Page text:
How To Makes $2 Million From College Interns
When Jason Engen was an undergraduate student at the University of St. Thomas in St. Paul, Minnesota, he and his friends knew the challenges students faced in finding worthwhile internships. So for one of his business classes, Engen wrote a business plan detailing a concept for an internship placement service--one that would interview and screen students and match them with local companies that needed interns. "We hit a nerve in terms of the marketplace and focused 100 percent of our efforts on students," says Engen. "We started a week after we graduated, and it took off."
Still, it wasn't easy to peddle the service to local firms in the beginning. For one thing, it was a challenge to uncover how different companies structured their internship programs and how Engen and his partners could sell their service to these firms. "I don't think we were approaching companies the right way," says Engen. But as he began to spend more time learning about the companies' needs, he felt more confident in selling his service. "It's win-win," he explains. "The student gets the experience, and the company gets eager talent."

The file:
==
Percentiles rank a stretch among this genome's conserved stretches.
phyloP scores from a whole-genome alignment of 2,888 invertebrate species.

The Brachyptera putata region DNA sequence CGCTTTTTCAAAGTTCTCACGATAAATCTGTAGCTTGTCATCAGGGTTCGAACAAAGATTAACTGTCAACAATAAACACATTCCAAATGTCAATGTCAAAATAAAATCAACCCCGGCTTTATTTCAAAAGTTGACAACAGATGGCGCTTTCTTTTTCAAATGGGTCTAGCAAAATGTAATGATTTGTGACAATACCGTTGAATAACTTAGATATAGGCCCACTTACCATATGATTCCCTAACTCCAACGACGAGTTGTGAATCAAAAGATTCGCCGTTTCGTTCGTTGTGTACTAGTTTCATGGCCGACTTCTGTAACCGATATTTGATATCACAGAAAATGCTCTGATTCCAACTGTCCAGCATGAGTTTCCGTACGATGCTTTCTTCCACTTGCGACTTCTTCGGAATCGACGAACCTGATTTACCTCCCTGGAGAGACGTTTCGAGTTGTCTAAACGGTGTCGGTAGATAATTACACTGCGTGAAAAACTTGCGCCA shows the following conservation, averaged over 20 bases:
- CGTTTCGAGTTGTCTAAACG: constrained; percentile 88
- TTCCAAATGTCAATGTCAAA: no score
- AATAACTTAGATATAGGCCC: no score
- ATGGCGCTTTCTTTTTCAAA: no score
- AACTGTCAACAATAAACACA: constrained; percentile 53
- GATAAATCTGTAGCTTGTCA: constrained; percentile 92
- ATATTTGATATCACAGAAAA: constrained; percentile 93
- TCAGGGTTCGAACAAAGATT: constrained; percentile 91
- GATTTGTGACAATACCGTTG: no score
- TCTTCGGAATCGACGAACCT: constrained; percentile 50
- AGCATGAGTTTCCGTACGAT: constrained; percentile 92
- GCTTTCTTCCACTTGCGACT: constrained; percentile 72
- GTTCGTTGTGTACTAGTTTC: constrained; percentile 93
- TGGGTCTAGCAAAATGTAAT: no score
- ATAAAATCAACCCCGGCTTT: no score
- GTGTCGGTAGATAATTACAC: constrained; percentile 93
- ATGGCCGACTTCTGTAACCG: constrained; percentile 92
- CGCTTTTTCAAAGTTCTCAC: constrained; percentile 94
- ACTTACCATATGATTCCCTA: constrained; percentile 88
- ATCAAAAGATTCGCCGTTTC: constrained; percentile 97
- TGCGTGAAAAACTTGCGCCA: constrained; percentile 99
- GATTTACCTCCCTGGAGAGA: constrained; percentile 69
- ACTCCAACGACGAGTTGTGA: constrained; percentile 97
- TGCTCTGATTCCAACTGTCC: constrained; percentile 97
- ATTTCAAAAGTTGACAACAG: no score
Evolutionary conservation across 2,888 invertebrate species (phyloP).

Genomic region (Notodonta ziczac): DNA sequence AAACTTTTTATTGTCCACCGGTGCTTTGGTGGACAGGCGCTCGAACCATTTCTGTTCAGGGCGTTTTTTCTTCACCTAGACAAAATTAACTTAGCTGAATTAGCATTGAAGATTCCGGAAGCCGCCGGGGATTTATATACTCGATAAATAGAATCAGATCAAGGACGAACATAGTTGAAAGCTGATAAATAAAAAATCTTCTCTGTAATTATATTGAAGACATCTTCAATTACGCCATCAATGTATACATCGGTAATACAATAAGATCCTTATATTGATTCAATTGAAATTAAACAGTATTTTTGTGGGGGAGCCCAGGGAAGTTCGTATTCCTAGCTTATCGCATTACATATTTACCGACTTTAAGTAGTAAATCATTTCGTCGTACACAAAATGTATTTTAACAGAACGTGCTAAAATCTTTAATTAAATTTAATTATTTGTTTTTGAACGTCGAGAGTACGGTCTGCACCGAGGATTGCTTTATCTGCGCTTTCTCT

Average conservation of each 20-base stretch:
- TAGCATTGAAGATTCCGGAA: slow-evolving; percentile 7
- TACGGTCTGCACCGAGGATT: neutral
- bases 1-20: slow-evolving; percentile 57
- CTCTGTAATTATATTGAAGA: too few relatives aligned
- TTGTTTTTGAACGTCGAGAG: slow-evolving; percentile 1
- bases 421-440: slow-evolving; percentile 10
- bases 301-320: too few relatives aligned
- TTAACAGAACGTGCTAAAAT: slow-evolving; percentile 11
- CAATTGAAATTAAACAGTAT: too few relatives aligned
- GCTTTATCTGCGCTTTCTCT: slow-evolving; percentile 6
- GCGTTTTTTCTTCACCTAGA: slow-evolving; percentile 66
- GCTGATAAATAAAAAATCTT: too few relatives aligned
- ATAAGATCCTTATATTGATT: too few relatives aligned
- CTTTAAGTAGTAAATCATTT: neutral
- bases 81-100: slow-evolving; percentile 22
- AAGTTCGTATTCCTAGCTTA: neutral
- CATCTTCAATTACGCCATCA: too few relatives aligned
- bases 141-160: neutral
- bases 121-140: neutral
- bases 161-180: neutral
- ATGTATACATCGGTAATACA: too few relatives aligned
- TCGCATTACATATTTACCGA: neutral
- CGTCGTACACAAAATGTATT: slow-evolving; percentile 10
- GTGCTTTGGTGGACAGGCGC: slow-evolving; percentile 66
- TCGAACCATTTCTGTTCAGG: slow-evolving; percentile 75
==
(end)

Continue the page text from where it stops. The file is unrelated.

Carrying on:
The real success came in carving out a niche--Corporate Interns Inc. specializes in placing interns only--so the company doesn't compete directly with large staffing firms. "Specialization is important," says Engen. "You have to stay focused on that niche." Especially when that specialization propels you to $2 million in yearly sales.
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